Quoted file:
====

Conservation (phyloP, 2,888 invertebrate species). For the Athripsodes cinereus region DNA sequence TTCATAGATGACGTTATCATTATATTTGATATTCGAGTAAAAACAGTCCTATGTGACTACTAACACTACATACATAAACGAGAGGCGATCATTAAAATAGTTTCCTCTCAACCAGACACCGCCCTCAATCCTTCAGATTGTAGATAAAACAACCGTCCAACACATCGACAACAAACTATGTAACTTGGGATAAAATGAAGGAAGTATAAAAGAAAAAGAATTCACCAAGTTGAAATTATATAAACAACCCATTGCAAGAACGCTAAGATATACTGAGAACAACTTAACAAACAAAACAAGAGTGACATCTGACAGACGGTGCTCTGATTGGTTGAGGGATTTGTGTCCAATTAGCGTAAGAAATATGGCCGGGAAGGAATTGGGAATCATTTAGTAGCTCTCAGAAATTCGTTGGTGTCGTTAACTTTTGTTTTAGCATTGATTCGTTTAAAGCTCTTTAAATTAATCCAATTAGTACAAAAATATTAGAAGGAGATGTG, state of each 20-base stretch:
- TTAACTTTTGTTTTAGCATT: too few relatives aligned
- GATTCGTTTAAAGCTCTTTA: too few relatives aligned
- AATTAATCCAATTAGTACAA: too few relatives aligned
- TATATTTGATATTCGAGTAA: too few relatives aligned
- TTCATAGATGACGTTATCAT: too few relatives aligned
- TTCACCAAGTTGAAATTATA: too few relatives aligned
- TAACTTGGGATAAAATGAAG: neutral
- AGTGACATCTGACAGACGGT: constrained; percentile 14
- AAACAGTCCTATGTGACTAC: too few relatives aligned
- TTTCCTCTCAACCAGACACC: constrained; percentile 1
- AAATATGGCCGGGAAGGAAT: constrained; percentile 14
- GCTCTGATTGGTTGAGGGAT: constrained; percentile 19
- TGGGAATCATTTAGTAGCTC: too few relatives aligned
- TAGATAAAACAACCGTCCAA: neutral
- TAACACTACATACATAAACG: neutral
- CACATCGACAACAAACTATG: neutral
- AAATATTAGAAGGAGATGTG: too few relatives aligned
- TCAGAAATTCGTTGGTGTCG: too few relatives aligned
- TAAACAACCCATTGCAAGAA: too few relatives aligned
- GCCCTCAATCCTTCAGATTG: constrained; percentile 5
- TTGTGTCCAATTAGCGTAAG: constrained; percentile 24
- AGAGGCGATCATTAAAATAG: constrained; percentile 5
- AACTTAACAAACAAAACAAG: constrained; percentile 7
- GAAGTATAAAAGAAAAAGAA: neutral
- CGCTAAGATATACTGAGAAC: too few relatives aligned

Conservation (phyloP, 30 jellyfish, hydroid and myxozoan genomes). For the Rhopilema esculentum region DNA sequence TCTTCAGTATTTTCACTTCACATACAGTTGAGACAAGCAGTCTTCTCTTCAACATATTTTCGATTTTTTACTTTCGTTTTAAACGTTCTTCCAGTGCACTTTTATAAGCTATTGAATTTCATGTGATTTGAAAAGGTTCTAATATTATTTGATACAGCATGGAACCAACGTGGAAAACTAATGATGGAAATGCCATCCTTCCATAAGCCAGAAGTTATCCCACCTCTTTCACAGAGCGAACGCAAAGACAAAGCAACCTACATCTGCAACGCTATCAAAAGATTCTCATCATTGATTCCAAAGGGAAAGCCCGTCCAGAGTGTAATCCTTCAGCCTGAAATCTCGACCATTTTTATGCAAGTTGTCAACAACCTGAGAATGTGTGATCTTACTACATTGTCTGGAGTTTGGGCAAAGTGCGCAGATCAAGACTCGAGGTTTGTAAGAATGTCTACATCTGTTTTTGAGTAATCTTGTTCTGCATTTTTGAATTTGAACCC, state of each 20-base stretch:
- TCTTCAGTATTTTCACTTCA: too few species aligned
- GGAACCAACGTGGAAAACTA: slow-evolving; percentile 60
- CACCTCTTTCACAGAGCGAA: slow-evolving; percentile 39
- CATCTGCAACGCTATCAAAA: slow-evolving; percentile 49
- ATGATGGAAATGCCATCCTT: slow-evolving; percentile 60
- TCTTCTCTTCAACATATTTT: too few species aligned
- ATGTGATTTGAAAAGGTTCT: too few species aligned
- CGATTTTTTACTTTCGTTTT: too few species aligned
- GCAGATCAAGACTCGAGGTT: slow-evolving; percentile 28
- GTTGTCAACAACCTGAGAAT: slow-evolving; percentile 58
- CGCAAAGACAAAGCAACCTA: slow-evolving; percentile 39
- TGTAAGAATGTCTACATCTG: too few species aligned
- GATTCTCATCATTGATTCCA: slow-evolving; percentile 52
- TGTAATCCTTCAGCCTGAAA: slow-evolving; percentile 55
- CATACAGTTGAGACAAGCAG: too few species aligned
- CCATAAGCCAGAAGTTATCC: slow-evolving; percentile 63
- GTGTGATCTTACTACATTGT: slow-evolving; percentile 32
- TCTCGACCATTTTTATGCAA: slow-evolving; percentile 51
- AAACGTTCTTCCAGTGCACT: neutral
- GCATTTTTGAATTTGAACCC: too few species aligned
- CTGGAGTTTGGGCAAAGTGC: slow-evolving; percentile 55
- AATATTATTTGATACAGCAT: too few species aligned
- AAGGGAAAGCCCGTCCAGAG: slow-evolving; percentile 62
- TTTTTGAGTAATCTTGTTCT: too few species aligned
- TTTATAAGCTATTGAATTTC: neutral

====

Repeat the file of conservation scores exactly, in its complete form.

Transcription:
Conservation (phyloP, 2,888 invertebrate species). For the Athripsodes cinereus region DNA sequence TTCATAGATGACGTTATCATTATATTTGATATTCGAGTAAAAACAGTCCTATGTGACTACTAACACTACATACATAAACGAGAGGCGATCATTAAAATAGTTTCCTCTCAACCAGACACCGCCCTCAATCCTTCAGATTGTAGATAAAACAACCGTCCAACACATCGACAACAAACTATGTAACTTGGGATAAAATGAAGGAAGTATAAAAGAAAAAGAATTCACCAAGTTGAAATTATATAAACAACCCATTGCAAGAACGCTAAGATATACTGAGAACAACTTAACAAACAAAACAAGAGTGACATCTGACAGACGGTGCTCTGATTGGTTGAGGGATTTGTGTCCAATTAGCGTAAGAAATATGGCCGGGAAGGAATTGGGAATCATTTAGTAGCTCTCAGAAATTCGTTGGTGTCGTTAACTTTTGTTTTAGCATTGATTCGTTTAAAGCTCTTTAAATTAATCCAATTAGTACAAAAATATTAGAAGGAGATGTG, state of each 20-base stretch:
- TTAACTTTTGTTTTAGCATT: too few relatives aligned
- GATTCGTTTAAAGCTCTTTA: too few relatives aligned
- AATTAATCCAATTAGTACAA: too few relatives aligned
- TATATTTGATATTCGAGTAA: too few relatives aligned
- TTCATAGATGACGTTATCAT: too few relatives aligned
- TTCACCAAGTTGAAATTATA: too few relatives aligned
- TAACTTGGGATAAAATGAAG: neutral
- AGTGACATCTGACAGACGGT: constrained; percentile 14
- AAACAGTCCTATGTGACTAC: too few relatives aligned
- TTTCCTCTCAACCAGACACC: constrained; percentile 1
- AAATATGGCCGGGAAGGAAT: constrained; percentile 14
- GCTCTGATTGGTTGAGGGAT: constrained; percentile 19
- TGGGAATCATTTAGTAGCTC: too few relatives aligned
- TAGATAAAACAACCGTCCAA: neutral
- TAACACTACATACATAAACG: neutral
- CACATCGACAACAAACTATG: neutral
- AAATATTAGAAGGAGATGTG: too few relatives aligned
- TCAGAAATTCGTTGGTGTCG: too few relatives aligned
- TAAACAACCCATTGCAAGAA: too few relatives aligned
- GCCCTCAATCCTTCAGATTG: constrained; percentile 5
- TTGTGTCCAATTAGCGTAAG: constrained; percentile 24
- AGAGGCGATCATTAAAATAG: constrained; percentile 5
- AACTTAACAAACAAAACAAG: constrained; percentile 7
- GAAGTATAAAAGAAAAAGAA: neutral
- CGCTAAGATATACTGAGAAC: too few relatives aligned

Conservation (phyloP, 30 jellyfish, hydroid and myxozoan genomes). For the Rhopilema esculentum region DNA sequence TCTTCAGTATTTTCACTTCACATACAGTTGAGACAAGCAGTCTTCTCTTCAACATATTTTCGATTTTTTACTTTCGTTTTAAACGTTCTTCCAGTGCACTTTTATAAGCTATTGAATTTCATGTGATTTGAAAAGGTTCTAATATTATTTGATACAGCATGGAACCAACGTGGAAAACTAATGATGGAAATGCCATCCTTCCATAAGCCAGAAGTTATCCCACCTCTTTCACAGAGCGAACGCAAAGACAAAGCAACCTACATCTGCAACGCTATCAAAAGATTCTCATCATTGATTCCAAAGGGAAAGCCCGTCCAGAGTGTAATCCTTCAGCCTGAAATCTCGACCATTTTTATGCAAGTTGTCAACAACCTGAGAATGTGTGATCTTACTACATTGTCTGGAGTTTGGGCAAAGTGCGCAGATCAAGACTCGAGGTTTGTAAGAATGTCTACATCTGTTTTTGAGTAATCTTGTTCTGCATTTTTGAATTTGAACCC, state of each 20-base stretch:
- TCTTCAGTATTTTCACTTCA: too few species aligned
- GGAACCAACGTGGAAAACTA: slow-evolving; percentile 60
- CACCTCTTTCACAGAGCGAA: slow-evolving; percentile 39
- CATCTGCAACGCTATCAAAA: slow-evolving; percentile 49
- ATGATGGAAATGCCATCCTT: slow-evolving; percentile 60
- TCTTCTCTTCAACATATTTT: too few species aligned
- ATGTGATTTGAAAAGGTTCT: too few species aligned
- CGATTTTTTACTTTCGTTTT: too few species aligned
- GCAGATCAAGACTCGAGGTT: slow-evolving; percentile 28
- GTTGTCAACAACCTGAGAAT: slow-evolving; percentile 58
- CGCAAAGACAAAGCAACCTA: slow-evolving; percentile 39
- TGTAAGAATGTCTACATCTG: too few species aligned
- GATTCTCATCATTGATTCCA: slow-evolving; percentile 52
- TGTAATCCTTCAGCCTGAAA: slow-evolving; percentile 55
- CATACAGTTGAGACAAGCAG: too few species aligned
- CCATAAGCCAGAAGTTATCC: slow-evolving; percentile 63
- GTGTGATCTTACTACATTGT: slow-evolving; percentile 32
- TCTCGACCATTTTTATGCAA: slow-evolving; percentile 51
- AAACGTTCTTCCAGTGCACT: neutral
- GCATTTTTGAATTTGAACCC: too few species aligned
- CTGGAGTTTGGGCAAAGTGC: slow-evolving; percentile 55
- AATATTATTTGATACAGCAT: too few species aligned
- AAGGGAAAGCCCGTCCAGAG: slow-evolving; percentile 62
- TTTTTGAGTAATCTTGTTCT: too few species aligned
- TTTATAAGCTATTGAATTTC: neutral